April 25 (Bloomberg) -- Imperial Oil Ltd., the second-largest Canadian oil producer, said sales from the C$12.9 billion ($12.7 billion) Kearl oil-sands project will begin in the third quarter, later than some estimates.
“We’re right on the cusp of starting up” production, Richard Kruger, chairman and CEO of Calgary-based Imperial, told reporters today after the release of first-quarter results. The Alberta project, which will have initial output of about 110,000 barrels a day, was expected to start late last year. The company has been saying for weeks that first oil was expected soon.
The timing of sales is later than the second-quarter estimate by Greg Pardy, a Toronto-based analyst at RBC Capital Markets. Part of the process of bringing the bitumen to market involves filling a 100-mile (160-kilometer) pipeline from the site to a terminal south of Fort McMurray, Pardy wrote in a note to clients today.
Kearl holds an estimated 4.6 billion recoverable barrels of crude. Imperial, 70 percent owned by Exxon Mobil Corp., raised its estimate for initial costs on Feb. 1 because of “harsh weather” and issues delivering heavy equipment to the site, 40 miles north of Fort McMurray. Some residents of Montana protested the truck traffic through their state on its way to Alberta.
There’s been “nothing unusual” with the Kearl startup, for a big project, Kruger said.
“It’s normal and expected that it would take 60 to 90 days from first clean bitumen production for tankage and line fill before we actually begin shipping,” Pius Rolheiser, a spokesman for Imperial, said in an e-mail today, putting startup “within days, not weeks.” Rolheiser said on April 1 that first production was expected “in the next few days.”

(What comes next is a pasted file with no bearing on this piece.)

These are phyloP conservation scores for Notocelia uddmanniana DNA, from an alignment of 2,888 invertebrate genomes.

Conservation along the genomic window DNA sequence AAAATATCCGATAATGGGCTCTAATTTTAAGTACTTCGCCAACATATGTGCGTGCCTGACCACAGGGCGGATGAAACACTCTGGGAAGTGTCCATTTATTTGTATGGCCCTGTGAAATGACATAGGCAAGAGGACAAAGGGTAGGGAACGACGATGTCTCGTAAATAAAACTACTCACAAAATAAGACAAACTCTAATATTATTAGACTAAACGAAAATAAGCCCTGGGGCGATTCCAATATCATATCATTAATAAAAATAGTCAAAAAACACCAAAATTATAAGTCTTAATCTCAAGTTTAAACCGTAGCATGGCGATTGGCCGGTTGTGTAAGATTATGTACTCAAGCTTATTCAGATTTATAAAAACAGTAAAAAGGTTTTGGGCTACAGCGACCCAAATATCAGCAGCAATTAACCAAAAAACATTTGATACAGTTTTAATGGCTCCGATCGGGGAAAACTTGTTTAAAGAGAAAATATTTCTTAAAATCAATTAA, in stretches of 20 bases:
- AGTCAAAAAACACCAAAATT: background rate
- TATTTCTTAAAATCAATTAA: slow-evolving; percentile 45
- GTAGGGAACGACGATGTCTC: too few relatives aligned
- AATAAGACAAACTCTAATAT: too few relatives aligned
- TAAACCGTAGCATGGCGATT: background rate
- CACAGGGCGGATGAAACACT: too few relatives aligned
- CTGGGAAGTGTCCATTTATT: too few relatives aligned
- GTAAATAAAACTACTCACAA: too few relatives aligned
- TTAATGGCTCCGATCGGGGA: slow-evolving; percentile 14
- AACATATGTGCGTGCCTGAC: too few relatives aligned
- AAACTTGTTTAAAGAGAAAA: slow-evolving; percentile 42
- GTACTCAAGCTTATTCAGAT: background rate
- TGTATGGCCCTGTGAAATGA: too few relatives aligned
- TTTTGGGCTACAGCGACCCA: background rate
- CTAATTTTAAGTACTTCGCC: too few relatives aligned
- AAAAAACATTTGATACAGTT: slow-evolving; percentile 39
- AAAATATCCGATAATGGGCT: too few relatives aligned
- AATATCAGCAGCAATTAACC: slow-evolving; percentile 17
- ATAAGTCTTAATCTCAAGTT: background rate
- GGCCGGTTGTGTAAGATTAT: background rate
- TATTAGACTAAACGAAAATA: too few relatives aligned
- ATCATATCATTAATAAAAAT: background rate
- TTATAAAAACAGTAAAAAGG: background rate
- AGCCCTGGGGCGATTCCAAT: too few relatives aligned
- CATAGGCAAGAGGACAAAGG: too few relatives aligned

The project, which Imperial plans to later expand to 345,000 barrels a day, has been delayed more than once. Former Chief Executive Officer Bruce March said in December the project would begin operating in January.
The company plans to avoid the impact of selling Kearl’s output at lower prices for oil-sands crude, relative to the U.S. benchmark, by transporting it to refineries owned by Imperial and Exxon, Kruger said. Imperial is also looking to secure rail cars for transporting some of the crude, to avoid a pipeline shortage from western Canada that’s depressing prices.
Imperial and Exxon are examining a project to freeze and liquefy natural gas for tanker export off Canada’s Pacific Coast and considering several sites in northern British Columbia including Grassy Point, Kruger said. The companies are assessing whether they have enough gas in the Horn River formation in British Columbia and from Exxon’s acquisition of Celtic Exploration Ltd. in February.
Exxon and Imperial’s LNG venture was among four proposals submitted to the British Columbia government earlier this month in a competition for provincial land at Grassy Point, including projects by Cnooc Ltd. and Inpex Corp., Woodside Petroleum Ltd. and SK E&S Co., according to the government.
Imperial gained 1.1 percent to C$40.51 at the close in Toronto. The stock has one sell, five buy and 11 hold recommendations from analysts, according to data compiled by Bloomberg.
The Kearl update was part of Imperial’s quarterly earnings statement today. Net income dropped to C$798 million, or 94 cents a share, from C$1.02 billion, or C$1.19, a year earlier. Earnings per share fell 1 cent short of the 95-cent average of 12 analysts’ estimates compiled by Bloomberg.
The 21 percent drop in profit was due to lower oil prices, reduced output, higher refinery costs and maintenance work, Imperial said. The price of Canadian heavy crude fell 12 percent from a year earlier to average $66.99 a barrel in the quarter, according to data compiled by Bloomberg.
Sales rose to $8.01 billion, from $7.53 billion last year. Gross production in the quarter fell 1.7 percent to the equivalent of 284,000 barrels of oil a day, from 289,000 barrels last year. Kearl will reach 110,000 barrels of output this year, Imperial said.
The 2013 production target for Kearl was positive and earlier than expected, Chris Cox, a Calgary-based analyst at AltaCorp Capital Inc., said in a phone interview today. Record production at Cold Lake, still Imperial’s “crown jewel” among projects, was also encouraging, he said.
Suncor Energy Inc. is the largest Canadian oil producer by market value.
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